Money is not an easy thing for some couples to manage. The very topic can cause arguments and general discord in the relationship. Often, when money is tight, they blame each other’s spending habits. This is not a new trend; in fact it is an age old dilemma.
A couple’s financial state can even lead to breakups and divorce in some marriages. Instead of giving in to frustration and stress, it is best to find ways to manage household finances as a team. This way, both people are aware of their financial situation at all times.
The problem can be how to talk to each other without playing the blame game. This is especially important if one’s spending habits need to change. Pointing fingers only makes the other one defensive and angry.
Agree to talk
This might sound odd, but it is important to agree to sit down and calmly discuss your financial situation. The reason this agreement is important is because money talk can quickly turn into angry silent treatment or slamming doors and crying. Decide on a time when neither of you will be distracted or too tired to talk.
Prior to the agreed upon date/time, plan to shut off phones and make arrangements so that you both will not be interrupted. You want to both be able to sit down and really focus on the financial issues. This is a time to talk, not point fingers or get defensive.
Put it on paper
One suggestion is to each write down what they consider important financial matters. When you sit down to talk, bring those lists. Talk about each list and why those items are important. You may some of the same items written down like rent, utilities, etc.
The reason these lists are important is that you both will be able to see what the other views as financial priorities. From there, you both can decide what should go and what should stay on a combined list. Be prepared because this could lead to some tense moments. Just try to remain focused on harmoniously resolving any heated moments.
The next suggested step is to discuss the non-essential spending. This includes things like hobbies, eating out, shopping sprees, etc. Try to reach a happy medium for both of you. After all, everyone deserves something special once in a while. Life can get very boring and frustrating when you can’t spoil yourself or the ones you love on occasion.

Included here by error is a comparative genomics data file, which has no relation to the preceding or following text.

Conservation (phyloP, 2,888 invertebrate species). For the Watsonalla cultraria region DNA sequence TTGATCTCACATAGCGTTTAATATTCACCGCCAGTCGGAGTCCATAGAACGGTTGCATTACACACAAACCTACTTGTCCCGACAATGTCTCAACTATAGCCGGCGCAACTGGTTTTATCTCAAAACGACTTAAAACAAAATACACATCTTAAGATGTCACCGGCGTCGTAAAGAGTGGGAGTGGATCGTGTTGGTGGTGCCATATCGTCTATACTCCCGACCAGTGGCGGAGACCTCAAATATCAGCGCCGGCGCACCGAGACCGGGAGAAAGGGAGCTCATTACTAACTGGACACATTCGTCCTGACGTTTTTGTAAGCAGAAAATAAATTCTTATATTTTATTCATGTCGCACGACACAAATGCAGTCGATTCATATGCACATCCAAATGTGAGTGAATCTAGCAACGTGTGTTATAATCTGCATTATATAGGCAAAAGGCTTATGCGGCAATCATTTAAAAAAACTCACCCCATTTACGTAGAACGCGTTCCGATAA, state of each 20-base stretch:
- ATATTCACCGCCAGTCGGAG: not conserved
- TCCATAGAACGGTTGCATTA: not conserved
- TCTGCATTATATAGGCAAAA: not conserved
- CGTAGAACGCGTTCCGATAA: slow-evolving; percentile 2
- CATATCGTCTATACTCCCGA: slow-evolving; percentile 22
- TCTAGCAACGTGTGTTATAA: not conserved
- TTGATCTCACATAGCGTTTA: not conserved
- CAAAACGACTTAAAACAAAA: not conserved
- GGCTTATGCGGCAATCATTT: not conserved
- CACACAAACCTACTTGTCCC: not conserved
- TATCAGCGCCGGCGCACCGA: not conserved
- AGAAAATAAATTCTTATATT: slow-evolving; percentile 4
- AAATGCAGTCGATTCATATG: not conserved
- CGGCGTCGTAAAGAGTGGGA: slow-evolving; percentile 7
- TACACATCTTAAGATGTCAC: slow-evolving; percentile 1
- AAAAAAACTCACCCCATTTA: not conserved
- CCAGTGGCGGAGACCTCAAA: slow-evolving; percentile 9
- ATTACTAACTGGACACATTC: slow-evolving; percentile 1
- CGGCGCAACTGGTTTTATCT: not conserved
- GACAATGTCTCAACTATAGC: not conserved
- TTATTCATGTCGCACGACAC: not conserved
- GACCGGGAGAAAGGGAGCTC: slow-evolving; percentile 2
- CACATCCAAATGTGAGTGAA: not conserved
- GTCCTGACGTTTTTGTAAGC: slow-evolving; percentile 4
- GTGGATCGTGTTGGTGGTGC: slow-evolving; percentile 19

Special treats are important. However, there has to be a limit or else there will continue to be financial problems. You both must be willing to eliminate certain frivolities. You could each choose one or two special treats and have those to look forward to each month/pay day. The rest will probably have to be sacrificed in order to save money.
Create a budget
The final suggested step is to create a workable budget. List all of the monthly living expenses like rent, the secondary expenses like auto insurance and finally the “fun” expenses. Add together each item in one category and that is what is allowed for that category. Total each category and subtract from the total monthly income. What is left is what can go into savings for emergencies.
The above budget description sounds so easy, so cut and dried. However, it is not always as simple as it sounds. For example some bills can fluctuate in amount owed, such as utilities. When making a budget, it is important to take this into account.
A budget can work really well for couples as long as both people adhere to it. It is suggested that couples sit down each month and go over the budget so they know exactly where they stand financially. They may even find ways to cut corners and save enough money for a well deserved romantic getaway down the road!
No one likes to feel as though their financial world is crumbling. Not being able to cover monthly living expenses is a very stressful thing to deal with. If you have a partner who spends more than their share of the monthly income, it can get very frustrating. This is why managing the money together is the only way to go.
When couples work as a team, they can often reach acceptable compromises and resolve their financial troubles. It is not easy and both people must be willing to do their part. Couples must be able to sit down each month and calmly discuss the budget and evaluate where they stand financially. Working together, couples can tackle finances and come out ahead.